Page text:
Mazz: With Chris Sale on the horizon, a potential look at the Red Sox’ long-term pitching plan
Let me say up front that this first part is hardly revolutionary and that the idea was planted in my head by another member of the media, Sean McAdam, now of the Boston Sports Journal. But is discussing how the Red Sox might use Chris Sale if and when he returns this season, McAdam suggested the team use him as a bulk reliever, akin to how the Red Sox use someone like Matt Andriese, who, when effective, serves as a bridge from the starters to closer Matt Barnes.
And then it occurred to me:
The Red Sox might actually have two or three of these guys – and we might have a window into their long-term plan.
Two nights ago, Red Sox manager Alex Cora stated in no uncertain terms that the team believes Sale will pitch – and contribute – during the 2021 major league season. The question is how. Given that Sale is recovering from Tommy John surgery and the recent struggles of New York Mets right-hander Noah Syndergaard, the Red Sox will (and should) be cautious. But that doesn’t mean the Sox can’t find a way to make use of Sale’s skills if they want to make a run at the playoffs and, perhaps, beyond.
With that in mind, we present the trio of Sale, Andriese (maybe) and Garrett Whitlock – not to mention anyone the Sox pick up at the trading deadline.
Here’s the point: The Sox starters this year have been better than expected (seventh in the AL in ERA) and their closer, Barnes, has been otherworldly. The gap in the pitching staff is in the middle. If the Sox can use Sale for, say, three innings at a time, they can fill the donut hole in their staff and get to Barnes, especially if they have multiple bulk relievers who can serve as bridges.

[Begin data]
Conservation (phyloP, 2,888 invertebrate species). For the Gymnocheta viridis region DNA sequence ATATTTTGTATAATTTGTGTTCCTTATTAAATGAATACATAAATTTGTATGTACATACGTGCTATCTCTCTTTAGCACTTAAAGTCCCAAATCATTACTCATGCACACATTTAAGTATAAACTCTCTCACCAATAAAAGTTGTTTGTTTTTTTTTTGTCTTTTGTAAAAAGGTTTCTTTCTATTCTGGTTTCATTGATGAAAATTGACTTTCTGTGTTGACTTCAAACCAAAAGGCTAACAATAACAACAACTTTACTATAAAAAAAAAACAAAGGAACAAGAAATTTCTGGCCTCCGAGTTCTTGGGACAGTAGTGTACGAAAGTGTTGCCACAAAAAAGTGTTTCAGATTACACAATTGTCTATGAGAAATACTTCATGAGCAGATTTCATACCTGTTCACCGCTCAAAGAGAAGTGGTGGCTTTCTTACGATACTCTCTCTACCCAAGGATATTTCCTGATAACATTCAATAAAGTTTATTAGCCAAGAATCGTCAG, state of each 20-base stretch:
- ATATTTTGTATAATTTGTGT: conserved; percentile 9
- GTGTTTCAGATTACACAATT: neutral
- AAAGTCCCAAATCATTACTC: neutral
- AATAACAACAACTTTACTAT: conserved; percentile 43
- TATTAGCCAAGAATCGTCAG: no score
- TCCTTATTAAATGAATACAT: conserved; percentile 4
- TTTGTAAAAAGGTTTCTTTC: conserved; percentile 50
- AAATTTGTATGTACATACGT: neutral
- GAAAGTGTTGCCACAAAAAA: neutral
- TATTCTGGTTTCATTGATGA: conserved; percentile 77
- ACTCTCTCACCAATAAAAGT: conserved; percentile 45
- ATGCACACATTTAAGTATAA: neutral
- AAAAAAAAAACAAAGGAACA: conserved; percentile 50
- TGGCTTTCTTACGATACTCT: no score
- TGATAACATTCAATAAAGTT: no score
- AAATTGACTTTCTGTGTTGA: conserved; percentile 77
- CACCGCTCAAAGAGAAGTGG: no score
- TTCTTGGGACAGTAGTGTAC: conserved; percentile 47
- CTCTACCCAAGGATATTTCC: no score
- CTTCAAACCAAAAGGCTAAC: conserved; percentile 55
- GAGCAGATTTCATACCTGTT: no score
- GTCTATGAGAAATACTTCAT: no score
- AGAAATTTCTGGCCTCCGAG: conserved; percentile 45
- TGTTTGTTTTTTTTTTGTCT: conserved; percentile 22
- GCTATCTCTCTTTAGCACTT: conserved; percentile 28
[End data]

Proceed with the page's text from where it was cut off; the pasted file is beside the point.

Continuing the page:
Sale, Andriese and Whitlock could serve as the proverbial bulk relievers and each pitch no more than two days a week – or something like that. Sale goes Monday and Friday. Andriese goes Tuesday and Saturday. Whitlock goes Wednesday and Sunday. (Or something like that.) The schedule wouldn’t be quite that structured because wins and losses obviously affect who pitches – and when. But you get the idea. Andriese, Sale and Whitlock all get workload protection – especially the last two – and the Sox have a parade of pretty good arms to use against better competition as the season goes.
Will things play out exactly this way? Maybe yes and maybe no. But again, here’s the point: the Red Sox don’t have an ace and aren’t likely to get one at the trading deadline while chief baseball officer Chaim Bloom is rebuilding the farm system. For that matter, they aren’t likely to get any kind of premium talent who will come at a price. But what they may be able to do is get back a half-decent Sale to go along with Andriese and Whitlock, allowing manager Alex Cora to patch together a quit of decent arms through the entire nine innings of important games.
And starting next week against the Houston Astros and New York Yankees – and throughout the rest of the 2021 season – the Red Sox are about to do just that, however unlikely it seemed as recently as a couple of months ago.
They are about to play important games.